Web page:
The man who raped and repeatedly stabbed 7-year-old Roxanne Doll should be put to death for his crimes, a Snohomish County Superior Court jury decided Friday.
Richard Clark, 28, showed no emotion as the jury’s decision was read. His relatives wept while Roxanne’s parents smiled.
Clark, who was convicted Tuesday of kidnap, rape and aggravated murder, will be formally sentenced April 25 by Judge Richard Thorpe.
“The jury should be commended for performing a difficult task with respect to a horrifying crime,” said county Prosecutor James H. Krider.
Clark will become the 13th inmate awaiting execution at the state penitentiary in Walla Walla.
Aggravated first-degree murder is the only capital crime in Washington, and a separate penalty phase was held to present evidence to a jury that also had the option of recommending life in prison without parole for Clark.
During the death-penalty phase of the trial, Clark’s brother testified about the nightmare years with an abusive stepfather who beat three Clark children with a belt, fireplace poker and an electrical cord.
Clark attorney Bill Jaquette, a public defender, said the family testimony was intended to help explain - not excuse - Richard Clark’s actions.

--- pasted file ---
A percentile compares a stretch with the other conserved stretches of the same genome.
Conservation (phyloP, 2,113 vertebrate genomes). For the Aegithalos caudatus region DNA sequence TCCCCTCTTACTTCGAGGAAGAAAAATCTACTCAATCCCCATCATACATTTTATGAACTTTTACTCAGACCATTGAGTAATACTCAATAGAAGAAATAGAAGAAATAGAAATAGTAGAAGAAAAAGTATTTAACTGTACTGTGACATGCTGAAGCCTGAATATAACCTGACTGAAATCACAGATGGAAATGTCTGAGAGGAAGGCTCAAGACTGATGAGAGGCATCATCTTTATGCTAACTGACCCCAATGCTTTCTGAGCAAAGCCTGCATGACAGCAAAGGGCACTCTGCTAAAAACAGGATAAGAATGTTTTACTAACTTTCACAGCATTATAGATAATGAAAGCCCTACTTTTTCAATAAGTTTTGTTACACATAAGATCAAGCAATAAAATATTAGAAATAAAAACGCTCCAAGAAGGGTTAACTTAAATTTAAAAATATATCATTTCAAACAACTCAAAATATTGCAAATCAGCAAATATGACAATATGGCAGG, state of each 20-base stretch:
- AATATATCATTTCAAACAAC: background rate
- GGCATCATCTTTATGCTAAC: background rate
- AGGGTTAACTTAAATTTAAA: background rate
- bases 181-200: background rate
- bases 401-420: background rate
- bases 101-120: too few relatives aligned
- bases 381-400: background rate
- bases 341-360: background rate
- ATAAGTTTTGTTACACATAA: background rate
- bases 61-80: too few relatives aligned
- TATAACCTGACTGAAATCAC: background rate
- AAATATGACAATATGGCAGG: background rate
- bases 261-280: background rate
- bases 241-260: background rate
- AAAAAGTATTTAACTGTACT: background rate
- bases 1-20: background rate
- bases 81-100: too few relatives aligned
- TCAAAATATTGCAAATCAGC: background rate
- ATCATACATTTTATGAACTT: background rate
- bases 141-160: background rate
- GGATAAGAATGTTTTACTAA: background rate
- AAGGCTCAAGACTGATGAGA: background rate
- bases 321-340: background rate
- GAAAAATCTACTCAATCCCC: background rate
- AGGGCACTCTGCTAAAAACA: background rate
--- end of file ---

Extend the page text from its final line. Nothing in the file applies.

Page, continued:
“Neglect, abuse, tragedy - Richard Clark was subject to all of them,” he said.
“The blackness in this defendant’s heart doesn’t get any blacker,” said Deputy Prosecutor Jo Vanderlee.
“Nothing can excuse this crime,” she said, noting that none of Clark’s four siblings resorted to murdering a little girl.
The state characterized the crimes against Roxanne as “every child’s worst nightmare.” She was kidnapped from her south Everett home in April 1995, raped and stabbed multiple times in the neck.
Defense lawyers had attacked the state’s case as circumstantial and said DNA evidence could have been flawed.
Local journalism is essential.
Give directly to The Spokesman-Review's Northwest Passages community forums series -- which helps to offset the costs of several reporter and editor positions at the newspaper -- by using the easy options below. Gifts processed in this system are not tax deductible, but are predominately used to help meet the local financial requirements needed to receive national matching-grant funds.
Subscribe to the Coronavirus newsletter
Get the day’s latest Coronavirus news delivered to your inbox by subscribing to our newsletter.